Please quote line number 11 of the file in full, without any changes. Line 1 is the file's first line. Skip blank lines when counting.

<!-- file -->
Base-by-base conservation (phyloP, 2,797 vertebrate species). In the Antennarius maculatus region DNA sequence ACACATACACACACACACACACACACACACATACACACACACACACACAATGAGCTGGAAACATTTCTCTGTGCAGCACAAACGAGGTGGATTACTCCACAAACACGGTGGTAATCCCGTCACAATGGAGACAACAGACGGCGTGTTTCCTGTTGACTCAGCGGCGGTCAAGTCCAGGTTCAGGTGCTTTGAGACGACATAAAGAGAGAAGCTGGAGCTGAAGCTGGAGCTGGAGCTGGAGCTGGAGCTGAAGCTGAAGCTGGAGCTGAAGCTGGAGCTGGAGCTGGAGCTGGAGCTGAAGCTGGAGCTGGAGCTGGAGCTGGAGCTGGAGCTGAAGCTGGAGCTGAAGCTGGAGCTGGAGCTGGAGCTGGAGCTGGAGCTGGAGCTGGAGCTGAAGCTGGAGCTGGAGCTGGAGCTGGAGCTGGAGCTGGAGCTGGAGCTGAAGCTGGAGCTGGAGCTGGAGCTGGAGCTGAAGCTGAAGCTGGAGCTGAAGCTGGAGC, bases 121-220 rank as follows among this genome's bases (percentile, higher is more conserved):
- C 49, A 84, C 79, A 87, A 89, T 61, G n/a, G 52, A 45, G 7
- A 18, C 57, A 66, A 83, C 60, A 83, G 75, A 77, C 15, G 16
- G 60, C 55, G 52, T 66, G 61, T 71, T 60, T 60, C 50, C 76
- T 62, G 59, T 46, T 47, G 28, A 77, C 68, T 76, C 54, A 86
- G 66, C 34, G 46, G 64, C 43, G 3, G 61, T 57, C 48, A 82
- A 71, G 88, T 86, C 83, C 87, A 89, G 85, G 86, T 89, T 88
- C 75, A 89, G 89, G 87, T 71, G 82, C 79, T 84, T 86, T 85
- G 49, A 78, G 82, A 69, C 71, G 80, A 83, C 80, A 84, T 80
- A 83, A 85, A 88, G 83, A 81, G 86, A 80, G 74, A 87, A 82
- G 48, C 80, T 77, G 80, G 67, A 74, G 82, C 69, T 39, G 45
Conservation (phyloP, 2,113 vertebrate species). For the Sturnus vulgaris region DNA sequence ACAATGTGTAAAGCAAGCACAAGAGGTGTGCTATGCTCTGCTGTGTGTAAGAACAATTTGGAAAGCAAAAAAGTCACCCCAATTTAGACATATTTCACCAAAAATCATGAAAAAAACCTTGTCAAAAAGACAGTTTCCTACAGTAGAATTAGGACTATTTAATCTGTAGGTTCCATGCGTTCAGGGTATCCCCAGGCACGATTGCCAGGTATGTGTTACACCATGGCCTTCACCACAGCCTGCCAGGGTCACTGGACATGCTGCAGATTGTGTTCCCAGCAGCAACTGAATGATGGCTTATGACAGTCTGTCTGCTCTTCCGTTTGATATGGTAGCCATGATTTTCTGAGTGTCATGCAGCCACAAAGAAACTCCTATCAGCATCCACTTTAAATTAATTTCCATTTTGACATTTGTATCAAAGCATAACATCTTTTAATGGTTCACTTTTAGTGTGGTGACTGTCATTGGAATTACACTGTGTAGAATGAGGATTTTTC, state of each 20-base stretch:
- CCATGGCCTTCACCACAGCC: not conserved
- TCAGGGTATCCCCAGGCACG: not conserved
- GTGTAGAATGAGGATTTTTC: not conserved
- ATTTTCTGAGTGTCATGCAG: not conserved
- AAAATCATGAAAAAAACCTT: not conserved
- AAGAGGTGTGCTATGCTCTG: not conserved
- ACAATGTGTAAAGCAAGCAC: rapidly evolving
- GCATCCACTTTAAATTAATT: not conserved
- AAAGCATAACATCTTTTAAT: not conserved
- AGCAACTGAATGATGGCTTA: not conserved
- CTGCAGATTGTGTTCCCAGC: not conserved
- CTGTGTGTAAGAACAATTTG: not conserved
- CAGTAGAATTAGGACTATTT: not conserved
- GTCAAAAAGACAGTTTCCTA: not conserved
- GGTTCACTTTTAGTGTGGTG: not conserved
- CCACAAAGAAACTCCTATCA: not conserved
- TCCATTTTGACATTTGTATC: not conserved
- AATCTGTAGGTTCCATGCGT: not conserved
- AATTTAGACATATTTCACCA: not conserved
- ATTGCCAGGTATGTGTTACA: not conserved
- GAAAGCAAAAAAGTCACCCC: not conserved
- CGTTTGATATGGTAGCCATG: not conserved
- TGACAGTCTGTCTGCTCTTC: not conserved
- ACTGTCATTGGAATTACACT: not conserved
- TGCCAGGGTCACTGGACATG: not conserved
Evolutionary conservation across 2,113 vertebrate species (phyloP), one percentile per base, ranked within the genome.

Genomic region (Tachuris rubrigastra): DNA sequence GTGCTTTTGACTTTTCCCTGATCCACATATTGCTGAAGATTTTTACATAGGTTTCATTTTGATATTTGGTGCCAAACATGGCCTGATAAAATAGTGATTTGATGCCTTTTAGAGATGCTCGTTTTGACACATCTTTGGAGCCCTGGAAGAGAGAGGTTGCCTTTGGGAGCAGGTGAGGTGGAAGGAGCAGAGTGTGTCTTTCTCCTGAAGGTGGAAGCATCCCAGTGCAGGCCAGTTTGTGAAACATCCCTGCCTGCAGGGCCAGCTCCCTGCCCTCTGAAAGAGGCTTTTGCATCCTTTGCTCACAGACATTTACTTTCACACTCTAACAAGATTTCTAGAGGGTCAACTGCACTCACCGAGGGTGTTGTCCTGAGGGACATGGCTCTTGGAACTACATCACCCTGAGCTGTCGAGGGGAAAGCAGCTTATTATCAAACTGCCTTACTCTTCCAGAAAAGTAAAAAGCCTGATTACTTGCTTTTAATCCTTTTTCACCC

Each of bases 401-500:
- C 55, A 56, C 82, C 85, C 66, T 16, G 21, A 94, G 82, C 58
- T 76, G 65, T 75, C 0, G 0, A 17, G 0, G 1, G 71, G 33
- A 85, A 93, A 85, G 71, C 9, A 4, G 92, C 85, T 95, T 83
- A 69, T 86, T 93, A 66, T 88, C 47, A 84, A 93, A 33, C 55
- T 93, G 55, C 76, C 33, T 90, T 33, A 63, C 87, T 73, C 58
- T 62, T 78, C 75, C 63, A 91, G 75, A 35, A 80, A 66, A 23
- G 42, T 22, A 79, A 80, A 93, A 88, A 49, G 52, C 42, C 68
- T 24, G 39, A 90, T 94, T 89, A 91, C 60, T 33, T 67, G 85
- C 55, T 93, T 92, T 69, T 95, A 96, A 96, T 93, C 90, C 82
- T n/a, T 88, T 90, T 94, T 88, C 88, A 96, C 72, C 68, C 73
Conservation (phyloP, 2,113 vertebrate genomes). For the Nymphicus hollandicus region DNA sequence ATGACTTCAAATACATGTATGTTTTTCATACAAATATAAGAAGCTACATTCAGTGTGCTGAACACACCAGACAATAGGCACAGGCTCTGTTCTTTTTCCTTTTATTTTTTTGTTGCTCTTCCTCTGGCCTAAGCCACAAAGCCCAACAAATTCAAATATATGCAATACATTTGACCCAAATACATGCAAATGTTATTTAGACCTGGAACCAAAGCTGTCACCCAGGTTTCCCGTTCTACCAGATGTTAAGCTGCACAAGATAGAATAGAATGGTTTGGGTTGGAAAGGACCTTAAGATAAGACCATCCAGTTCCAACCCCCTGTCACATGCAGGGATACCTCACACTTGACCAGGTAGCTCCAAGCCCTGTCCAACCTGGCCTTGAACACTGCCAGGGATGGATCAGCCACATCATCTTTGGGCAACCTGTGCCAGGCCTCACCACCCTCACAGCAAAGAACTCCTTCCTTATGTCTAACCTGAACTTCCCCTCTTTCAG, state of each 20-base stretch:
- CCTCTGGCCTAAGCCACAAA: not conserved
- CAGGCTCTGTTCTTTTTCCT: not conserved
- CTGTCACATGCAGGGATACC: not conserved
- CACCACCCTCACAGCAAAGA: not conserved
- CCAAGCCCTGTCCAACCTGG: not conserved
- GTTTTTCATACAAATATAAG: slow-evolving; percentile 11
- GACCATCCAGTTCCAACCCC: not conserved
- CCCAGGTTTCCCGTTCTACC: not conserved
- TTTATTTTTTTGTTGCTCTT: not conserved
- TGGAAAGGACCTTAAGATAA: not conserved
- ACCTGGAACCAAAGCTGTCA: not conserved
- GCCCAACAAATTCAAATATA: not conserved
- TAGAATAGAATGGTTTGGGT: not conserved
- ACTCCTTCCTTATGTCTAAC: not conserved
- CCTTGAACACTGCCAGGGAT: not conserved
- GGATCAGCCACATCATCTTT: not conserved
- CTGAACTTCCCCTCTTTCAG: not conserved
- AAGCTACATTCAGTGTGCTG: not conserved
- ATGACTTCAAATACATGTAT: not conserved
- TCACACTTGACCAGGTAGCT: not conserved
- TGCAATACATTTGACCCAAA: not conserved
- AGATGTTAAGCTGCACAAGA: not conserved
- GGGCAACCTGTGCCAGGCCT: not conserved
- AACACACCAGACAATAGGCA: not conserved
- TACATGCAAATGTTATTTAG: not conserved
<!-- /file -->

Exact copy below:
- G 48, C 80, T 77, G 80, G 67, A 74, G 82, C 69, T 39, G 45